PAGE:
“The community is really special because many of the people in the past have shared the different things they have done to achieve success in terms of getting accounts in different areas. They have also been able to share in different regional banks that stood up and said, ‘Hey, if you have accounts with SVB, we can help you guys,'” Bradley said.
Many women, people of color and immigrants are opting for community or regional banks like SVB, Bradley said, because they are often rejected from the “top four banks” – JPMorgan Chase, Bank of America, Wells Fargo and Citibank.
In her case, Bradley said her gender could be an issue as she was only able to open a business account at one of the “top four banks” when her brother -co-sign for him.
“The top four don’t want our business. The top four always rejected us. The previous four did not give us the service we deserved. And that’s why we go to community banks and regional banks like SVB,” Bradley said.
None of the top four banks provided comment to CNN. The Financial Services Forum, an organization that represents the eight largest financial institutions in the United States, said that banks have committed millions of dollars since 2020 to address economic and racial inequality.
Last week, JPMorgan Chase CEO Jamie Dimon told CNN’s Poppy Harlow that his bank will have 30% of its branches in lower-income neighborhoods as part of a $30 billion commitment to communities in Black and Brown across the country.
Wells Fargo specifically points out in its 2022 Diversity, Equity, and Inclusion report, which discusses the bank’s recent initiatives to reach underserved communities.
The bank partnered last year with the Black Economic Alliance to launch the Black Entrepreneur Fund – a $50 million seed, startup, and early-stage capital fund for businesses founded or led by Black and African American entrepreneurs. And since May 2021, Wells Fargo has invested in 13 Minority Depository Institutions, fulfilling a $50 million pledge to support Black-owned banks.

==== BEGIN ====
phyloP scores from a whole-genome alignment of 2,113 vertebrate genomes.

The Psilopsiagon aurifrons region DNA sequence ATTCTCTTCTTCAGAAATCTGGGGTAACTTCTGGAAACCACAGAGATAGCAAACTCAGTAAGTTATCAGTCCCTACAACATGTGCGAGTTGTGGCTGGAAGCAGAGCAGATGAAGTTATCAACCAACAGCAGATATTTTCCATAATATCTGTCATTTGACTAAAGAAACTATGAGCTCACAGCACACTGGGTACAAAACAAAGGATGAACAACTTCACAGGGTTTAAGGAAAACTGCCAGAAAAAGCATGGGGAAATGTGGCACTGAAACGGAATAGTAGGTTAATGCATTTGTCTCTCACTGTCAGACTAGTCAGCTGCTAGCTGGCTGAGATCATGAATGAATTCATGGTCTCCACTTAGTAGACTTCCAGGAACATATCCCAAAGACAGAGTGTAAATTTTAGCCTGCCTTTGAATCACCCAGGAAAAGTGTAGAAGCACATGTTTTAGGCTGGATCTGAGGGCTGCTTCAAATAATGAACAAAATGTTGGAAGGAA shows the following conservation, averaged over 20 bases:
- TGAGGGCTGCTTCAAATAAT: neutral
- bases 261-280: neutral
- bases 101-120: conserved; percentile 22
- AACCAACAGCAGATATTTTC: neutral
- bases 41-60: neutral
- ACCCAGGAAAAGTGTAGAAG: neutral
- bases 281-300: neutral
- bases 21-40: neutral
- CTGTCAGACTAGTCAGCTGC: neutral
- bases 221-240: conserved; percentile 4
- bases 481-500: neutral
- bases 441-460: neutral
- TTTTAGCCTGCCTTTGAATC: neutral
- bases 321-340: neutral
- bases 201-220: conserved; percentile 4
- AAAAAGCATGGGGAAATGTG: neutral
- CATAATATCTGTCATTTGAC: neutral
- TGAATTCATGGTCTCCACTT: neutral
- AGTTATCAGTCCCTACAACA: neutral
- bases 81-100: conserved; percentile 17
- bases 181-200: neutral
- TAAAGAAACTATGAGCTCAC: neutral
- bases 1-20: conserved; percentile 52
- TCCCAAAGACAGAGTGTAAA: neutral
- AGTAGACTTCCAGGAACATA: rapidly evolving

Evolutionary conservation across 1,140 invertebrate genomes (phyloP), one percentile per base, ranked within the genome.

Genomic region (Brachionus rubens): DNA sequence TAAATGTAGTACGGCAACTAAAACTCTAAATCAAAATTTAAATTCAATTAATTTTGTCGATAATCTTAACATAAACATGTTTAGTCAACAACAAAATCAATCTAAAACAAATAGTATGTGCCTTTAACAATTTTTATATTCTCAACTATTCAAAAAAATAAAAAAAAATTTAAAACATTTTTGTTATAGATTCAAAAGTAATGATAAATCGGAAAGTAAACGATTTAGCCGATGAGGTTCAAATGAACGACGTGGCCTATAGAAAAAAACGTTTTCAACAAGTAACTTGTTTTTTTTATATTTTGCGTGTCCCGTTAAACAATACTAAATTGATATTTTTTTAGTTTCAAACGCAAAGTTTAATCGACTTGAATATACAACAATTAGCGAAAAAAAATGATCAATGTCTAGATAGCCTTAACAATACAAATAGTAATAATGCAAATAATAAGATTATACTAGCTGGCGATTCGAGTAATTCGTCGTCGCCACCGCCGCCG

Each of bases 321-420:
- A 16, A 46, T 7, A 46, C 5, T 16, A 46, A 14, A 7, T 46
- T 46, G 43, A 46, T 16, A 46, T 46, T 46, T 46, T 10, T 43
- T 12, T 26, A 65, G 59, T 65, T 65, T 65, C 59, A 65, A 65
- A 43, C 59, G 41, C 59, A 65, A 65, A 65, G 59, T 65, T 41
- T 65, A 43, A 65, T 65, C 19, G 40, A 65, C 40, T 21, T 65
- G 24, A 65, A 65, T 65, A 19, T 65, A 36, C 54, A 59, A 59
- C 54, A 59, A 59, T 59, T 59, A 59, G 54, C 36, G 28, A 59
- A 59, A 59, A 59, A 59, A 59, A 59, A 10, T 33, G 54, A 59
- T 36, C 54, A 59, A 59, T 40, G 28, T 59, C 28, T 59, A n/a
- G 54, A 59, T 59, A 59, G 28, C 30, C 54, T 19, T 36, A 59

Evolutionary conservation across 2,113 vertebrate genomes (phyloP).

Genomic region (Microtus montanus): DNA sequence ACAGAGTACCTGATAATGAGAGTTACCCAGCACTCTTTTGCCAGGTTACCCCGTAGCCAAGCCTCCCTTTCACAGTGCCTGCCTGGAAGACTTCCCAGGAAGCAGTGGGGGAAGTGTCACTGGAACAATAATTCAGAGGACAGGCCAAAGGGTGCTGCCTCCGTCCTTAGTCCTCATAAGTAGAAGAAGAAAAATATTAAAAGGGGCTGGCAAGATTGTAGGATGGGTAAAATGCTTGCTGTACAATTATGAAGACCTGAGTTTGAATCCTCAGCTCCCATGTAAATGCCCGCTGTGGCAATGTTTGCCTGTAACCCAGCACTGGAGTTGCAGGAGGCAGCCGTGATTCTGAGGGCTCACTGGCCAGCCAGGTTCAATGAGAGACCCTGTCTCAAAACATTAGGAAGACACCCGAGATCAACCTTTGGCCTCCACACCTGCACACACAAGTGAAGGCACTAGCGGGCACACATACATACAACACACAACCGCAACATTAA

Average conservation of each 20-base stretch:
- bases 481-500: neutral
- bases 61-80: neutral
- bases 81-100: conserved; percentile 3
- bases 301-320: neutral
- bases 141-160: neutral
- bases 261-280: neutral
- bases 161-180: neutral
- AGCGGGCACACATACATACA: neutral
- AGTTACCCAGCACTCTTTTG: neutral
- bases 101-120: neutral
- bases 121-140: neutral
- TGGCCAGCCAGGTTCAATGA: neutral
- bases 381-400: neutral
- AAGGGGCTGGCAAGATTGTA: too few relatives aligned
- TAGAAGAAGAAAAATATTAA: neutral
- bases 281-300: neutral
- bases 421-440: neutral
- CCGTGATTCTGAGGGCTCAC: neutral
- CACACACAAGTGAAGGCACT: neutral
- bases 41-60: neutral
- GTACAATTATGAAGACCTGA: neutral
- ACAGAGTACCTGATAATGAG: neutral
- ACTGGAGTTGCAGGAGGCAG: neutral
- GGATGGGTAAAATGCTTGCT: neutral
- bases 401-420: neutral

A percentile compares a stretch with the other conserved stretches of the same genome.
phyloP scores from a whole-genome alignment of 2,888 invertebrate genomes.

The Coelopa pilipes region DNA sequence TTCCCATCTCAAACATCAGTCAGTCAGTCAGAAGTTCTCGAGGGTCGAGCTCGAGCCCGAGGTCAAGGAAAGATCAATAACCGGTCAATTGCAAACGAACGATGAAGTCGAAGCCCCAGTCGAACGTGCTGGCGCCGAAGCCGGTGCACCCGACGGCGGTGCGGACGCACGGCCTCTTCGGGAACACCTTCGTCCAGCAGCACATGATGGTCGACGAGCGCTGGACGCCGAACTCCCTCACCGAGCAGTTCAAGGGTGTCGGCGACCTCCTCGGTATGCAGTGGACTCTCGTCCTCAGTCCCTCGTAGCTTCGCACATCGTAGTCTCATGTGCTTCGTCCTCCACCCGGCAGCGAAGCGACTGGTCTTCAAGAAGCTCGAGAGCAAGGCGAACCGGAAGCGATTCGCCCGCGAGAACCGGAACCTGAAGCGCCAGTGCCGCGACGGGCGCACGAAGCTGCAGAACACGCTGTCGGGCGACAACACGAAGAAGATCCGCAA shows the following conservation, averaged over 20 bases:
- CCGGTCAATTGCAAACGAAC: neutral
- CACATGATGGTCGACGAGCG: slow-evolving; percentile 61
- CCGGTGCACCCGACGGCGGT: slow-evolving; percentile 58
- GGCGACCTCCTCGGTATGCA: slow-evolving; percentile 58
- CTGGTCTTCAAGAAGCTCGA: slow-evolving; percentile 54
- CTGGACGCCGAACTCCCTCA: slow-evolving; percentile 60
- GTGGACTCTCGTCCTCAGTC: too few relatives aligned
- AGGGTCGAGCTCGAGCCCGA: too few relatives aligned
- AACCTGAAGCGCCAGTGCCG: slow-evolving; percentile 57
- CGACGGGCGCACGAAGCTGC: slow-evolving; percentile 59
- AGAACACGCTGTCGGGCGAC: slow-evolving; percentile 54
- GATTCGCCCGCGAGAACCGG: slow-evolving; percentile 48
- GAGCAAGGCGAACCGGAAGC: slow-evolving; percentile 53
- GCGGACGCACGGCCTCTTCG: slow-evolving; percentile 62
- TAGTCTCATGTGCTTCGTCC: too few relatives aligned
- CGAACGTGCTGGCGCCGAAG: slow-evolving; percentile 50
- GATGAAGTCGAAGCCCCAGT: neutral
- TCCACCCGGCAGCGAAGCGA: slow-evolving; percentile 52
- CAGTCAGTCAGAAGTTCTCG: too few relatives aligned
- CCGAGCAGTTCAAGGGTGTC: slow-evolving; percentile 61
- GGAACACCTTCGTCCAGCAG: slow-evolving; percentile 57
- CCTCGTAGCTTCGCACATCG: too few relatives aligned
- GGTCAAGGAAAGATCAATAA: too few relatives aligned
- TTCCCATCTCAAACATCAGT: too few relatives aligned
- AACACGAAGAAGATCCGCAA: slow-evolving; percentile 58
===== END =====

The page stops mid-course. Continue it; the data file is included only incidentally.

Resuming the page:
Black-owned banks work to close the lending gap and promote economic empowerment in traditionally excluded communities, but their numbers have been shrinking over the years, and they have fewer assets at their disposal than leading banks.
OneUnited Bank, the largest Black-owned bank in the United States, manages more than $650 million in assets. In comparison, JPMorgan Chase manages $3.7 trillion in assets.
Because of these disparities, entrepreneurs also seek funding from venture capitalists. In the early 2010s, Hamilton wanted to start his own technology company — but as he looked for investors, he found that white men controlled almost all of the venture capital dollars. That experience led him to found Backstage Capital, a venture capital fund that invests in new companies led by underrepresented founders.
“I said, ‘Well, instead of trying to raise money for a company, let me try to raise for a venture fund that invests in underrepresented — and now we call them underrated — founders who women, people of color, and LGBTQ specifically, ’cause I’m all three,” Hamilton told CNN.
Since then, Backstage Capital has amassed a portfolio of nearly 150 different companies and made more than 120 diversity investments, according to data from Crunchbase.
But Bradley, who is also an ‘angel investor’ in minority-owned businesses, said he remains “very optimistic” that community banks, regional banks and fintechs “will all stand up and say, ‘Hey, we won’t let the good work of SVB go to waste.’”